Why do telcos watch the cool kids eat their lunch?

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We often wonder what stops telcos from grabbing opportunities that are laid at their feet, while would-be competitors stand around waiting to be pushed aside. Then, when nothing happens, the cool-kid competitors shrug, head to the drawing board and develop something that bashes another nail into the telco coffin.

Watching some recent TED talk videos, the answer was, at last, encapsulated in one quote. The talk was on – and yes, it is scarily true and the topic of another article – a dark corner of the internet, where “unknown people or groups on YouTube hack the brains of young children in return for advertising revenue”. The scary future of the current data driven world.

The quote itself went like this:

“We need to stop thinking about technology as a solution to all of our problems, but think of it as a guide to what those problems actually are, so we can start thinking about them properly and start to address them.”

The speaker – James Bridle – used it in the context of how we truly define the problem of people harvesting data, even from children, and selling it on. But apply it to telcos and that is exactly what they do: think about technology as a solution, even if they’re not entirely sure what the problem is.

Take messaging for example.

Telcos invented it, albeit so that engineers could send brief messages to each other over mobile networks that they were fixing. Then teenagers hacked it and used it for free. Then 20-somethings looked at it and thought “Whoa, there must be money to be made here.” And the middle-aged, balding telcos said, “But that’s not what it is meant for,” and ignored the problem.

Eventually, they set up an Innovation Committee and spent two weeks finding a date for the pre-kick off meeting. The Action Item from the meeting, given to someone in Network Development, was to explore setting up a cross-industry committee to develop a messaging platform that would send these youngsters back to their university dorms and teach them a lesson on how to build stuff properly (and stop beta testing it on actual customers). And while he was doing that, could he get the GSMA to endorse it.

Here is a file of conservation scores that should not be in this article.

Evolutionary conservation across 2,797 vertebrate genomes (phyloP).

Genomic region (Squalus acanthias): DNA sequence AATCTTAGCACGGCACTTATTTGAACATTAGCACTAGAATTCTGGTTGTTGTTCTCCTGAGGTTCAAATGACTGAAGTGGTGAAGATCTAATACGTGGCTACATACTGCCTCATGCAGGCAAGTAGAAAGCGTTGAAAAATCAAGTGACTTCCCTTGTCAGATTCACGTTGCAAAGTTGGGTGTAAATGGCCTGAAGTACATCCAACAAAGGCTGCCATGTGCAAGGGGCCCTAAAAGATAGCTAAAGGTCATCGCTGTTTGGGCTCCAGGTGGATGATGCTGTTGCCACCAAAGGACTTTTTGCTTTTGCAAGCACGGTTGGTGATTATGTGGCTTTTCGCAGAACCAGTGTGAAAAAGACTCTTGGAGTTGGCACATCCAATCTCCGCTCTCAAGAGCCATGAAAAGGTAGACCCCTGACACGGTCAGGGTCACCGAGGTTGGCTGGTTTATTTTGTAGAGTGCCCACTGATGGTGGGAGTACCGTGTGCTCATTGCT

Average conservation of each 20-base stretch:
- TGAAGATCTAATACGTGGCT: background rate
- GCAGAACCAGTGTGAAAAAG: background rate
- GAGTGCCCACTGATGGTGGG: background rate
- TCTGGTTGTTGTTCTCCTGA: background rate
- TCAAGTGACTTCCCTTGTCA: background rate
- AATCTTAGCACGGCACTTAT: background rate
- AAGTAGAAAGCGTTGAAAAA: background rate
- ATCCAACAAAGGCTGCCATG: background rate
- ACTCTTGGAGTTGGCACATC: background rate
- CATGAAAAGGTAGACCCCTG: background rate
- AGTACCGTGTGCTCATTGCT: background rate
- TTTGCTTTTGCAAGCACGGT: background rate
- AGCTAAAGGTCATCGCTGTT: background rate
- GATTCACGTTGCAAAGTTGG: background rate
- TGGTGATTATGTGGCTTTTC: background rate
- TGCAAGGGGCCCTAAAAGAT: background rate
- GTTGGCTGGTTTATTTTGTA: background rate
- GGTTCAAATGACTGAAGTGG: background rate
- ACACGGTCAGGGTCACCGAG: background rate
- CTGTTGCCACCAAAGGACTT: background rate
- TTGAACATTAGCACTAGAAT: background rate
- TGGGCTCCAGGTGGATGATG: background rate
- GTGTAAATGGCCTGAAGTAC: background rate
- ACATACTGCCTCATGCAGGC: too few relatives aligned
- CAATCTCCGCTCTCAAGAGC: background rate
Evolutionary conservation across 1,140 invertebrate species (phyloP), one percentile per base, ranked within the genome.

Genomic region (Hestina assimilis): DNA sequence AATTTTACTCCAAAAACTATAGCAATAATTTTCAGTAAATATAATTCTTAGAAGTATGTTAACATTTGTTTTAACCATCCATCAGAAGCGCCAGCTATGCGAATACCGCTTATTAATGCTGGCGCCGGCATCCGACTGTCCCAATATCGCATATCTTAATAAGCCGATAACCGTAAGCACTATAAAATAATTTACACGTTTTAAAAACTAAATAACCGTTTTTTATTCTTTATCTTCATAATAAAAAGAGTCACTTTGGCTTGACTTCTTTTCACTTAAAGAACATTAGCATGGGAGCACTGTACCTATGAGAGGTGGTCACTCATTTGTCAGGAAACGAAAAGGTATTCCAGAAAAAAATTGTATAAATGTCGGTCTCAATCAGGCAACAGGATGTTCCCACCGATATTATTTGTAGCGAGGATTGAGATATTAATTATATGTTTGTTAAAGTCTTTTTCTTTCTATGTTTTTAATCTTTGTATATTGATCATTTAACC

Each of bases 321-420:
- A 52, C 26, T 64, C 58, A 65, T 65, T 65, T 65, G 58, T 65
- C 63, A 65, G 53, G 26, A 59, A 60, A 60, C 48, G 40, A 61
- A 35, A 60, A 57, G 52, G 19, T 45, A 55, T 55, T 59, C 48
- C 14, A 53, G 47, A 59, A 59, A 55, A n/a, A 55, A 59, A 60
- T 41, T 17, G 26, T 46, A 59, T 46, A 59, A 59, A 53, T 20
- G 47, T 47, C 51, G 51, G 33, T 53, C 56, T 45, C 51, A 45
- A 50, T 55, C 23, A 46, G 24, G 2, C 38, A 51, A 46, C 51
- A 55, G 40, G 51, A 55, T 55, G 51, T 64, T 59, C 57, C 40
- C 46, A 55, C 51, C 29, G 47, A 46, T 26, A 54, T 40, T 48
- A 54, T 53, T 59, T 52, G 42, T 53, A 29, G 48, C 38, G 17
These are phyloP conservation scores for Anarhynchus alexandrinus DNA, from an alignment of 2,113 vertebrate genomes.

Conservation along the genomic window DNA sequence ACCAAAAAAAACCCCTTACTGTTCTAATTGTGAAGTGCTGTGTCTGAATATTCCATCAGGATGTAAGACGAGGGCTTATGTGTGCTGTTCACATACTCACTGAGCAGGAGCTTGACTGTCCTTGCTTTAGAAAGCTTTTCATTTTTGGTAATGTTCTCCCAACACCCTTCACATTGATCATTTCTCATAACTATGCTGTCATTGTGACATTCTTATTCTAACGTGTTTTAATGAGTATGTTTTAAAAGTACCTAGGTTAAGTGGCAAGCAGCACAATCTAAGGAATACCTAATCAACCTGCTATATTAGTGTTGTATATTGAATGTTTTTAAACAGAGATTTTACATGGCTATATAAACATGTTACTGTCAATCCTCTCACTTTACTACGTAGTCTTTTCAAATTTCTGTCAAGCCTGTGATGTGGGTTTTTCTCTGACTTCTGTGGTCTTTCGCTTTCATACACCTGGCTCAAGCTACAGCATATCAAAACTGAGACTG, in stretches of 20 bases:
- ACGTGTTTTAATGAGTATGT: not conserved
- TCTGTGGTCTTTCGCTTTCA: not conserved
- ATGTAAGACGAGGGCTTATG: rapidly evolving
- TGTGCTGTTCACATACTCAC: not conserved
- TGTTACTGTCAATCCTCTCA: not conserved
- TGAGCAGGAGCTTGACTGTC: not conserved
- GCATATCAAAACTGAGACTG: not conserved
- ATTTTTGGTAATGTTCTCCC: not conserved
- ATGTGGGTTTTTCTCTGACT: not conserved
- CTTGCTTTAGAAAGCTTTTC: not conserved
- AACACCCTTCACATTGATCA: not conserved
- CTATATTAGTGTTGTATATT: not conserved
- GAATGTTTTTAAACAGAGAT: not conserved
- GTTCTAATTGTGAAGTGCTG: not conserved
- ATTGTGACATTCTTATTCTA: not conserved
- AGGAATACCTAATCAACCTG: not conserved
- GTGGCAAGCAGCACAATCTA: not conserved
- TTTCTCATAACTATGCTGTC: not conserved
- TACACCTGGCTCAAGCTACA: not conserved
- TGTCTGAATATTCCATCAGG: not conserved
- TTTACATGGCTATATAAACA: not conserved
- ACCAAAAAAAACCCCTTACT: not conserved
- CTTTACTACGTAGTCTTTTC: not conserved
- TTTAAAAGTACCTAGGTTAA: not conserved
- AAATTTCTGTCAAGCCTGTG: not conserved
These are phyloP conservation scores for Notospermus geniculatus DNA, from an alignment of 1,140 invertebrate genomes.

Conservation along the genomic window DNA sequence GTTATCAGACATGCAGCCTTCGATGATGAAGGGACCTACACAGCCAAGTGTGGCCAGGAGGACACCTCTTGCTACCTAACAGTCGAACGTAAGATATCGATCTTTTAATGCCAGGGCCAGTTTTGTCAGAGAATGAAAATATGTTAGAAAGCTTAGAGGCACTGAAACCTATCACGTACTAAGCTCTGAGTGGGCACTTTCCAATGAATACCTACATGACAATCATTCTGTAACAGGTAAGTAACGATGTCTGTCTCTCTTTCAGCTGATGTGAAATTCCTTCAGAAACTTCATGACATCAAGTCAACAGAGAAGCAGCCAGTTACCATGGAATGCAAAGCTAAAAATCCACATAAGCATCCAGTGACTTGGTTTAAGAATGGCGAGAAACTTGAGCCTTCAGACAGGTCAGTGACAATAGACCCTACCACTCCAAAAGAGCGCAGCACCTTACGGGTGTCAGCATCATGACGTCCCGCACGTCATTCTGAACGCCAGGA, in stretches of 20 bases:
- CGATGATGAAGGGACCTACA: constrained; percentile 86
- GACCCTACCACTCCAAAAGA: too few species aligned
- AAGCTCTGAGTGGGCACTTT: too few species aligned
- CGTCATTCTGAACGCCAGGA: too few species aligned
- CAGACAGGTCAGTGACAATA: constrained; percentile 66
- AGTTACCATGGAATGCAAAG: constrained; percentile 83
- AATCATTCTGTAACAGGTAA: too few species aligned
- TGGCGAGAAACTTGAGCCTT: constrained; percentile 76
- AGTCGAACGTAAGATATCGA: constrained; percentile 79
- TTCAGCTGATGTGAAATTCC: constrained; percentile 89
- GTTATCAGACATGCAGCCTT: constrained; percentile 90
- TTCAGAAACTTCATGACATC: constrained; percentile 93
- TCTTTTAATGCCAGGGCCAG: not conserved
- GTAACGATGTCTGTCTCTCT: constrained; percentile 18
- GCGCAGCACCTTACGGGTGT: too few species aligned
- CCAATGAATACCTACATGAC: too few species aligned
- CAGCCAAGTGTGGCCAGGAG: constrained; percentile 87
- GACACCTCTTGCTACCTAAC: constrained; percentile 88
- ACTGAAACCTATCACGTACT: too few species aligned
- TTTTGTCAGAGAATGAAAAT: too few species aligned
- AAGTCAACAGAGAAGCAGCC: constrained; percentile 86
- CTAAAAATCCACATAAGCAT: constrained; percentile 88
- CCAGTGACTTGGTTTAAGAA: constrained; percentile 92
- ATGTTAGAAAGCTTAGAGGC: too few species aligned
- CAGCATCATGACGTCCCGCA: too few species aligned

Thus, 15 years later, RCS is pretty much ready. Sadly we have now passed the point where more people are using messaging apps than actually talking to each other and – unless a miracle happens – their lunch has been eaten, washed up and the table laid for supper.

Take 5G. OK, let’s not.

Take 6G, the one that will be delivered holographically, with déjà vu built in.

Take AI and robotics. (“Hey, that robot cheated at tic tac toe and made its robot opponent crash. Let’s try and do that more efficiently.”)

Take the smart home (sorry, Smart Home). As Ian Scales of Telecom TV, says, “On the face of it telcos should have an advantage when it comes to smartening up the home. They probably own the crucial broadband pipe (or radio path) into the premises; they will most often have a long customer relationship with the householder.” And they will have “boots on the ground”.

Take, frankly, anything that telcos have built, and there is a strong argument that says they built it because they could and customers would figure out how to use it. Sadly, their competitors did too.

We have already argued that 5G had no overwhelming business opportunity to drive it (apart from “we need more bandwidth and VR is really cool”).

If we stopped and asked technology to help define some real problems – and opportunities – we might head for the Next Big Thing with a goal, a purpose and a business plan in mind.

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